• Earlier today, we passed along word that the Bulls have engaged in some Jabari Parker trade talks. That full story is right here.

Bulls Players Reached Out To NBPA About Boylen’s Tactics

It was an odd weekend for the Bulls, who picked up a rare win on Friday, suffered the worst loss in team history on Saturday, then held a pair of meetings on Sunday in lieu of the practice that head coach Jim Boylen had reportedly planned. As we relayed this morning, some Bulls players had originally wanted to skip Sunday’s practice altogether, discussing the idea beforehand in a group chat, but Robin Lopez and Lauri Markkanen were among those who convinced everyone to show up and voice their concerns.

Speaking today to reporters, including K.C. Johnson of The Chicago Tribune (Twitter link), Boylen pushed back on the idea that his team – as a whole – was opposed to practicing on Sunday.

“That is not true that ‘they’ didn’t want to have practice. ‘They’ means everybody. That is not true. I don’t like that narrative,” Boylen said, per Johnson. “The truth is we had a couple guys who thought a Sunday practice was excessive after the week we had. They have to trust me that if I bring them in to practice, I’m going to manage their legs. They didn’t understand that. So I explained to them that you have to trust me that I’m going to do what’s best for this team. What was best was coming in, being together and growing.”

As Johnson explains (via Twitter), it’s not as if Boylen’s tactics are at odds with what Bulls ownership and management wants from him — while his coaching style definitely reflects his personality, Boylen also has an organizational mandate to push his players hard, says Johnson. The head coach said as much on Monday, as Joe Cowley of The Chicago Sun-Times relays.

“My job, I tell them this and you guys have heard me say this, is to try and push our guys to a place they can’t take themselves,” Boylen said. “That’s pushing them outside their comfort zone. That’s what my job is, that’s what the Reinsdorfs are paying me for. I take that very seriously, so I explained that to them.”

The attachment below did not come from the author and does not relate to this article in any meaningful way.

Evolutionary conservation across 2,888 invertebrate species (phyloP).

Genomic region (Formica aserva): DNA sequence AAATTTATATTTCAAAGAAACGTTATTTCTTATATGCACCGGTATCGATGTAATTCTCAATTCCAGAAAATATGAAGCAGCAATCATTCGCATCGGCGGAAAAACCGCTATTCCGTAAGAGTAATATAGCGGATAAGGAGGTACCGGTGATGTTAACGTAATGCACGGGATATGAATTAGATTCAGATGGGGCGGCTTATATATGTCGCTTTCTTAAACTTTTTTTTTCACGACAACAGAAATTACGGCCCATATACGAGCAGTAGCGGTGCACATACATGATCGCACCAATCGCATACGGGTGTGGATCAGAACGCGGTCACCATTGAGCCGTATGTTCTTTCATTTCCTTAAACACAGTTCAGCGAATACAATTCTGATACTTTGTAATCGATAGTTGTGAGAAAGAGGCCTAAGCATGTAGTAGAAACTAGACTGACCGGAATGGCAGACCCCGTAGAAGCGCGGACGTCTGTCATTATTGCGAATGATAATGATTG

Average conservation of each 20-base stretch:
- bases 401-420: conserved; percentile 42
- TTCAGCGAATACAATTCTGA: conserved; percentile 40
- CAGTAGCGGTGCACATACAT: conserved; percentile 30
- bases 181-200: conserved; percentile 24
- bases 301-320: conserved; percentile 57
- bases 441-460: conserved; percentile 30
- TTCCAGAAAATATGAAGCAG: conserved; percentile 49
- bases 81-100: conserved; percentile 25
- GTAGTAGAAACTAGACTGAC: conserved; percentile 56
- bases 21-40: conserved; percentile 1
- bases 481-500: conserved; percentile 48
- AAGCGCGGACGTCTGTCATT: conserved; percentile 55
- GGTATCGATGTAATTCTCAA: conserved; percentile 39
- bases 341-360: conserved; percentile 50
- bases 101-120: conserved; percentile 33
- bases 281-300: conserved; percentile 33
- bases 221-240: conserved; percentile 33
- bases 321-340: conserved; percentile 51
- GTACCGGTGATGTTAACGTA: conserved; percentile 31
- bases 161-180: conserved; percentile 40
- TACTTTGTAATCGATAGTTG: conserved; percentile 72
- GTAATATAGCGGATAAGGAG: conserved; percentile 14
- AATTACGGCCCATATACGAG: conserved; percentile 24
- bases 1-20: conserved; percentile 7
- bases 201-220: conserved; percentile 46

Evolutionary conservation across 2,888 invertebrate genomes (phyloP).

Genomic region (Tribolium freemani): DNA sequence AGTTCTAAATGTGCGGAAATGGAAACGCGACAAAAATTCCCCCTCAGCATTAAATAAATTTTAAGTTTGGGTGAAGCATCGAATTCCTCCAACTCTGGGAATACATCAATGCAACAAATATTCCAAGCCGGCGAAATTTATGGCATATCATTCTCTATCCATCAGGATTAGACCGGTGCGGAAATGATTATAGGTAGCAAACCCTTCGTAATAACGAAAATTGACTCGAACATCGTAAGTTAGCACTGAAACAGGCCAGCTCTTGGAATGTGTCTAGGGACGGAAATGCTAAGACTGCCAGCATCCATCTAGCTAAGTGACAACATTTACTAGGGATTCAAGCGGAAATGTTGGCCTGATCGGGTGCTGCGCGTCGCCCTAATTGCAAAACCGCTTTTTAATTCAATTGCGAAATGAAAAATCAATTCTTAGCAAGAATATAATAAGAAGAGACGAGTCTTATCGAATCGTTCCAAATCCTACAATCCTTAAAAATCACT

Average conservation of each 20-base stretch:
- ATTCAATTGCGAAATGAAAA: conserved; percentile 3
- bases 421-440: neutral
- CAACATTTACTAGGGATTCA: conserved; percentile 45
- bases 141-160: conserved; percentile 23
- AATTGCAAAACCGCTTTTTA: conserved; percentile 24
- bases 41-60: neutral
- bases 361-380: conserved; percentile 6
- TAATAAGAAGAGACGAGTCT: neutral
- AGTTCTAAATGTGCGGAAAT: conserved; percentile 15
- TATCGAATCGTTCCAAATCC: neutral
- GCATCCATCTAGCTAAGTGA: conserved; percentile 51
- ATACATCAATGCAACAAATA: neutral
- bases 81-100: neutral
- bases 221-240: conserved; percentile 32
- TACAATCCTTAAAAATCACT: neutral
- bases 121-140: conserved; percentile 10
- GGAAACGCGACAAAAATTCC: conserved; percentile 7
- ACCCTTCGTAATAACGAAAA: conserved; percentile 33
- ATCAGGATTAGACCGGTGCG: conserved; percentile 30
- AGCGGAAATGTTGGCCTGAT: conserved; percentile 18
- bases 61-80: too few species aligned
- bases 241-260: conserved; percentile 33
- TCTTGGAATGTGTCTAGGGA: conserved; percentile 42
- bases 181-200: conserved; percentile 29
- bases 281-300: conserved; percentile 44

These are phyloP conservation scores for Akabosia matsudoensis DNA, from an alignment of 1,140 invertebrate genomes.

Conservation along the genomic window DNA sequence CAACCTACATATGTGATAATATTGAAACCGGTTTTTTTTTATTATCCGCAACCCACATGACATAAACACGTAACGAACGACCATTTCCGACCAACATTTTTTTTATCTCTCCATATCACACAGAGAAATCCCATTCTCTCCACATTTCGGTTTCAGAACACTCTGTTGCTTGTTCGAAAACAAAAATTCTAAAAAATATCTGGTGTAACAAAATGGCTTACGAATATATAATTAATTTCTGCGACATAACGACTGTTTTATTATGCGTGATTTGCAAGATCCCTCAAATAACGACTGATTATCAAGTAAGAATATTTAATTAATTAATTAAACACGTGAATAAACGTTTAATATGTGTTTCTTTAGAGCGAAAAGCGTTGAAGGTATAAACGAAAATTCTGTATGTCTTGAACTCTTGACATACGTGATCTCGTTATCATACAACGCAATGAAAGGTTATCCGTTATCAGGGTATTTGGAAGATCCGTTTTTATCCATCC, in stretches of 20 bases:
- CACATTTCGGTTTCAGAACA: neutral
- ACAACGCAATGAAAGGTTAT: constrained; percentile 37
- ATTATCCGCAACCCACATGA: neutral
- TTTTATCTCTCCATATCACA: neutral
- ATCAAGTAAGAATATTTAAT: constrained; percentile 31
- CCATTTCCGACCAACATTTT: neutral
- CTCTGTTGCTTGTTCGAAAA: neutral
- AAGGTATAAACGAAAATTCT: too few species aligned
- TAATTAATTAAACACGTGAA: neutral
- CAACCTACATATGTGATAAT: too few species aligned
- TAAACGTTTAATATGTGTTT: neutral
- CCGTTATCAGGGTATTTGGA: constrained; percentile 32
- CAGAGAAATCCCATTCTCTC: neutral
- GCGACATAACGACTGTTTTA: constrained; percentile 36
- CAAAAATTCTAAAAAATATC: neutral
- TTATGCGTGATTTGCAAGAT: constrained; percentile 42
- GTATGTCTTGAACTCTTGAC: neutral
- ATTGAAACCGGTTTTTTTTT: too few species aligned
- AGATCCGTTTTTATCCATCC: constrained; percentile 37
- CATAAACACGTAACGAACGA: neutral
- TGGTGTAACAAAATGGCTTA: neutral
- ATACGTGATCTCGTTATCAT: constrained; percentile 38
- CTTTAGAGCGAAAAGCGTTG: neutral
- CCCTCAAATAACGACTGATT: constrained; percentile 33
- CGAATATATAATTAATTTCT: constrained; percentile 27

As Boylen doubles down on his hard-nosed approach to the head coaching job, Vincent Goodwill and Chris Haynes of Yahoo Sports report that Bulls players contacted the National Basketball Players Association on Sunday about Boylen’s tactics. Having already gone through three two-and-a-half hour practices since Boylen took over last Monday, the players reached out to the union when it appeared that another grueling practice was on tap for Sunday following a back-to-back set.

Haynes and Goodwill passed along several more fascinating tidbits on the situation in Chicago. We’ll round up a number of the highlights here:

  • Following Saturday’s game, one of the team’s veterans said – in a group text with his teammates – that if anyone showed up to Sunday’s practice, the vet would personally fine them, according to Haynes and Goodwill. Some players agreed, but with Boylen aware of the plan and refusing to relent, the players ultimately decided to show up, even though they had no intention of practicing.
  • Lopez, who wasn’t part of the initial group chat, played a major role in getting the players to back down, per Yahoo’s report. The veteran center also said today that the team “came out the better for it” after Sunday’s meetings, but admitted that he wished Fred Hoiberg had been given the chance to coach a fully healthy roster this season, according to Malika Andrews of ESPN.com.
  • Sources close to Boylen tell Haynes and Goodwill that the coach wasn’t actually planning to conduct a rigorous practice on Sunday. K.C. Johnson previously reported the same thing, writing that Boylen simply planned to have his players watch film and get some shots up. It’s not clear whether or not that’s revisionist history, considering Boylen said on Saturday night that he pulled his players early on Saturday in a “premeditated” move so that they’d be able to practice on Sunday.
  • Boylen, who has had “numerous verbal confrontations” with Bulls players since the start of the 2018/19 season, went against the usual postgame protocol by making players watch film immediately after last Tuesday’s loss to Indiana. Sources tell Haynes and Goodwill that Bulls players felt like they were being treated like high school athletes, and felt further disrespected when Boylen told the media later the players had to get in better shape.
  • When the Bulls told Boylen on Sunday that they weren’t practicing, Zach LaVine and Justin Holiday were the “most vocal,” sources tell Haynes and Goodwill. Sensing “turmoil” in Chicago, some teams have begun looking into Holiday’s availability, though it’s not yet clear if the Bulls will engage in trade talks, according to Haynes and Goodwill. Previous reports have suggested Holiday, who is on an expiring contract, should be available.
  • Defending his decision to sub out all five starters at once during Saturday’s game, Boylen cited Gregg Popovich and the Spurs when speaking with his team on Sunday. According to Haynes and Goodwill, one player responded by telling Boylen, in essence, that the Bulls “aren’t the Spurs and, more importantly, he isn’t Popovich.”